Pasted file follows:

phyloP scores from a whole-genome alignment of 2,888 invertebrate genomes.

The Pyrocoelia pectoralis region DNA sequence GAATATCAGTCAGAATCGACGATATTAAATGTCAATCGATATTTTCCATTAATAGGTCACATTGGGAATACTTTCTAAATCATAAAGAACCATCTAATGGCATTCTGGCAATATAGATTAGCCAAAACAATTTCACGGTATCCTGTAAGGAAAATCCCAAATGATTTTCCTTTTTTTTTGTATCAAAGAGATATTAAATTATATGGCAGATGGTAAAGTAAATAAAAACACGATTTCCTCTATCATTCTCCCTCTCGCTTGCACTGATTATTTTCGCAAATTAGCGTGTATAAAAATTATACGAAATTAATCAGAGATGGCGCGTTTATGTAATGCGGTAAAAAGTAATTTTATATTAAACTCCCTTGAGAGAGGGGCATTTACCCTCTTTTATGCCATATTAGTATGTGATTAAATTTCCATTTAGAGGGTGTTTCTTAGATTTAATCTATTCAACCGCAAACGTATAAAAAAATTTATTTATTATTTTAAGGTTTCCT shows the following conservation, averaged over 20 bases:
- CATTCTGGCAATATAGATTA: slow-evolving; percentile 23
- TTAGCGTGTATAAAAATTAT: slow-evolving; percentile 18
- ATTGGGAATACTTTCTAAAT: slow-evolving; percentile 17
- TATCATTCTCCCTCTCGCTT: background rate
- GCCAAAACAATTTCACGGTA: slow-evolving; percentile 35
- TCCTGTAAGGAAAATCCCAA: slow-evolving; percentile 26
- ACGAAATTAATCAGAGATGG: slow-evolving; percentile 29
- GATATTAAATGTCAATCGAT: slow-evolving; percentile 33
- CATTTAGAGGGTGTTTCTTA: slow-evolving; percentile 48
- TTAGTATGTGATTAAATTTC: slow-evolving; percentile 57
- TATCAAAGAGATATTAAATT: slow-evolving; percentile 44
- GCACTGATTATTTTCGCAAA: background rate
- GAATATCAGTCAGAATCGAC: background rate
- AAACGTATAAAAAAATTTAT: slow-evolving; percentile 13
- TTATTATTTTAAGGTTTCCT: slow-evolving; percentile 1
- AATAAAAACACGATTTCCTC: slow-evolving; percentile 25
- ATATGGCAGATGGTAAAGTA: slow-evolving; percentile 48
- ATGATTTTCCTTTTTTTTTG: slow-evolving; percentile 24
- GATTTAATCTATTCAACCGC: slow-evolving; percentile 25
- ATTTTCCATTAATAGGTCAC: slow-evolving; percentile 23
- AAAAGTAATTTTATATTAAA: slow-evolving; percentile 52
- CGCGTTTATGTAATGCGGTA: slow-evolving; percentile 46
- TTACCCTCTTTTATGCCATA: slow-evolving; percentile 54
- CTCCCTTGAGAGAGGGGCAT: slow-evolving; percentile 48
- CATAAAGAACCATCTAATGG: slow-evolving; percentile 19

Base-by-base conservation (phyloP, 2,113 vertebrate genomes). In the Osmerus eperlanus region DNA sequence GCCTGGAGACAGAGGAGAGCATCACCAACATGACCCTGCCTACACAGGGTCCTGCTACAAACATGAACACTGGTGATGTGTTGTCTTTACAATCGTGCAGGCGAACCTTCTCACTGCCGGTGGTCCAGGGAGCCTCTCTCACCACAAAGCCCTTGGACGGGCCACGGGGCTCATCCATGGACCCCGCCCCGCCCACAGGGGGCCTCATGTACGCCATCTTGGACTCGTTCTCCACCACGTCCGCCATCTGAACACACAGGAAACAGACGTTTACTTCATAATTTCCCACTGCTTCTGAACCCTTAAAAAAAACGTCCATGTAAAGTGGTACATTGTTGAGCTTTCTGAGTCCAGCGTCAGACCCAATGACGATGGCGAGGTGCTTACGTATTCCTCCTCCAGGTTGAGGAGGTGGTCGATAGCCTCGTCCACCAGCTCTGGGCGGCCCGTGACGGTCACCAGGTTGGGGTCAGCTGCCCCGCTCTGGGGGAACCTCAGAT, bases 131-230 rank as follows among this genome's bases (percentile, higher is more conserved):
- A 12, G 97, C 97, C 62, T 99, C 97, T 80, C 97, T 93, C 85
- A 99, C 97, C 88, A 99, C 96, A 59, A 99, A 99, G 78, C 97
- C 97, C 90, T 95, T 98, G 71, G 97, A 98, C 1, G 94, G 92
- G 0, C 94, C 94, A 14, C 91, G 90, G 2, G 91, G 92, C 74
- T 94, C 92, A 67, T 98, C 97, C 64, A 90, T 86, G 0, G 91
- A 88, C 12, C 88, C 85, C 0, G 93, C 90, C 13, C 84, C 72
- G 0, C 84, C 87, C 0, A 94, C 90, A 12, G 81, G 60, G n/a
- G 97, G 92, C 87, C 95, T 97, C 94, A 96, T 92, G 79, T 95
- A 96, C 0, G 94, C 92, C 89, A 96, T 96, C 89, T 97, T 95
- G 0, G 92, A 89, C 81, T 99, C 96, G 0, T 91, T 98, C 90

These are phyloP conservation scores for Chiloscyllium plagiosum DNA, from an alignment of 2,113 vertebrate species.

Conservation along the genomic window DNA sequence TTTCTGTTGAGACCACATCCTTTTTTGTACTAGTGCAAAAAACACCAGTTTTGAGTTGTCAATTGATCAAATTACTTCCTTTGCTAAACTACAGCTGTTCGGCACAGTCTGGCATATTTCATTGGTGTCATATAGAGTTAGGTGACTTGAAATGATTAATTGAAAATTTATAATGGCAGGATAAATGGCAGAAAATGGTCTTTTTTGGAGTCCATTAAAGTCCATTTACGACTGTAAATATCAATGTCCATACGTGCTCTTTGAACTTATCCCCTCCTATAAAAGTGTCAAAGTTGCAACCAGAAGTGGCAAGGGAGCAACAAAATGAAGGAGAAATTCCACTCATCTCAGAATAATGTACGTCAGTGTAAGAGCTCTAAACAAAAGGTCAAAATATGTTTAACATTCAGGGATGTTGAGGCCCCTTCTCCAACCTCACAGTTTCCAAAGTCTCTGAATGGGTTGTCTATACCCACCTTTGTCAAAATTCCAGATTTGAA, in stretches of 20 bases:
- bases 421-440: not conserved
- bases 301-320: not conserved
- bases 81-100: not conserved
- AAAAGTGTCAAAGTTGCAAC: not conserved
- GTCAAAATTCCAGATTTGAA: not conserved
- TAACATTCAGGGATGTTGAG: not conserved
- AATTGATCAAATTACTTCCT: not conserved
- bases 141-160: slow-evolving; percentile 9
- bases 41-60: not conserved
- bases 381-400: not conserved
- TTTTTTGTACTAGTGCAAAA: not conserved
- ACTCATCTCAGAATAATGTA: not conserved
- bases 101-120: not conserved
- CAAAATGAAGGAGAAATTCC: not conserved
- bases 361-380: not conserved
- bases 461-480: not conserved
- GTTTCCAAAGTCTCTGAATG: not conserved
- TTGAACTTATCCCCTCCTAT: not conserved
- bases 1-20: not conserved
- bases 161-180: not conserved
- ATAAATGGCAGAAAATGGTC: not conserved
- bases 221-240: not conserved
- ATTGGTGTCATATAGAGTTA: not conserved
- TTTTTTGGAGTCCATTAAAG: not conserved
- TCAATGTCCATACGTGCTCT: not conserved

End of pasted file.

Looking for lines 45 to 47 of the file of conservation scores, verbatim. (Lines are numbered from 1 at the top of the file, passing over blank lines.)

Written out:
- GTCAAAATTCCAGATTTGAA: not conserved
- TAACATTCAGGGATGTTGAG: not conserved
- AATTGATCAAATTACTTCCT: not conserved